Canada makes a specific distinction between charitable organizations and not for profit organizations, commonly knowns as NPOs. NPOs encapsulate a variety of groups such as clubs, societies, and associations as well as agricultural organizations such as farmers markets. Once an organization has filed an NPO information return for a fiscal period, it must file an information return for all subsequent fiscal periods, as long as it remains an NPO and regardless of the dollar value of its revenues or the book value of its assets in those later years.
The most common mistake NPOs make with regard to this form is failing to file it. This often occurs in smaller clubs or societies where the leadership changes on a frequent basis, such as annually or bi-annually. Filing the T1044 form is a responsibility that is often forgotten or is mistakenly believed to be unnecessary due to changes in the organization. However, once an NPO has filed this form it must do so every year unless they drop their NPO status.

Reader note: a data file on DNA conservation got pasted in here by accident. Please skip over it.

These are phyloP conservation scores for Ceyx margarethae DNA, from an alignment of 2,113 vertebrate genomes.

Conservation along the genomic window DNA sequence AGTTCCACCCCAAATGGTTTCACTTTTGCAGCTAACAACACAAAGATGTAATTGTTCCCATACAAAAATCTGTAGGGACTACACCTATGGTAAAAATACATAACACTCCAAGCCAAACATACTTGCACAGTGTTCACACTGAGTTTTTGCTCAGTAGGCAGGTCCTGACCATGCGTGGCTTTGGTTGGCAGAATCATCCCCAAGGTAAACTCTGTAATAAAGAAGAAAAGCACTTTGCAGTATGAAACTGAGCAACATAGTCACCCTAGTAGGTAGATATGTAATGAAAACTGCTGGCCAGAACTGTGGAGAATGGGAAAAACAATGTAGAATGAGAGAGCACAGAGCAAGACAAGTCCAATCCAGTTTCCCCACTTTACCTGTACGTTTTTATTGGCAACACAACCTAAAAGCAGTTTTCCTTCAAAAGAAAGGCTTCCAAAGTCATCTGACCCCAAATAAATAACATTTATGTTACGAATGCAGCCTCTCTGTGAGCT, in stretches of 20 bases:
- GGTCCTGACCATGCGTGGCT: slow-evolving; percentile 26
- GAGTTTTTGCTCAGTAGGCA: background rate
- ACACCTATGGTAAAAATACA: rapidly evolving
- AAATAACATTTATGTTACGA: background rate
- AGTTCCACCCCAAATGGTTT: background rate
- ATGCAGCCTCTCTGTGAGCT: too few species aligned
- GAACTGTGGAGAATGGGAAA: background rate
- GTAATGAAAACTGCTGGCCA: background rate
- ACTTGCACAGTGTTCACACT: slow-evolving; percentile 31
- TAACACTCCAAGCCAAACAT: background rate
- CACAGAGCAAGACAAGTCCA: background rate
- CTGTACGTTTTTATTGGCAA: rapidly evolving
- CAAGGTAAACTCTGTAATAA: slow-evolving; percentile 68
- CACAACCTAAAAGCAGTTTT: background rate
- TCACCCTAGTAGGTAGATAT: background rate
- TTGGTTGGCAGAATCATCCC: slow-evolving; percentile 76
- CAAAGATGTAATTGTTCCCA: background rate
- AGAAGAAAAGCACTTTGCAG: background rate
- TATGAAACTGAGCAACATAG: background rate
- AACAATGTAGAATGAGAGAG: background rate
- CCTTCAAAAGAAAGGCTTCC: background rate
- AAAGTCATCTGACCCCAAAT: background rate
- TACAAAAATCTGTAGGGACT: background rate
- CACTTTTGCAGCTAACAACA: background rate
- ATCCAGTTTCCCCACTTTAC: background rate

Although this is a fairly basic and straightforward form, there are a few tips for making this process smooth and successful.
The goal is to have all of the data needed to complete the form easy to locate and use when needed. If your NPO can afford the cost, the best solution may be to hire an accounting firm to manage this process.
Failure to file this form can result in a $25/day fine for a maximum of $2,500 per year. Take the necessary steps to file this for to avert financial disaster for your NPO.
Need some help? Learn more about how Hogg, Shain & Scheck can help your Not-for-Profit Organization with specialized NPO accounting requirements. See Accountants for Not-for-Profit Organizations.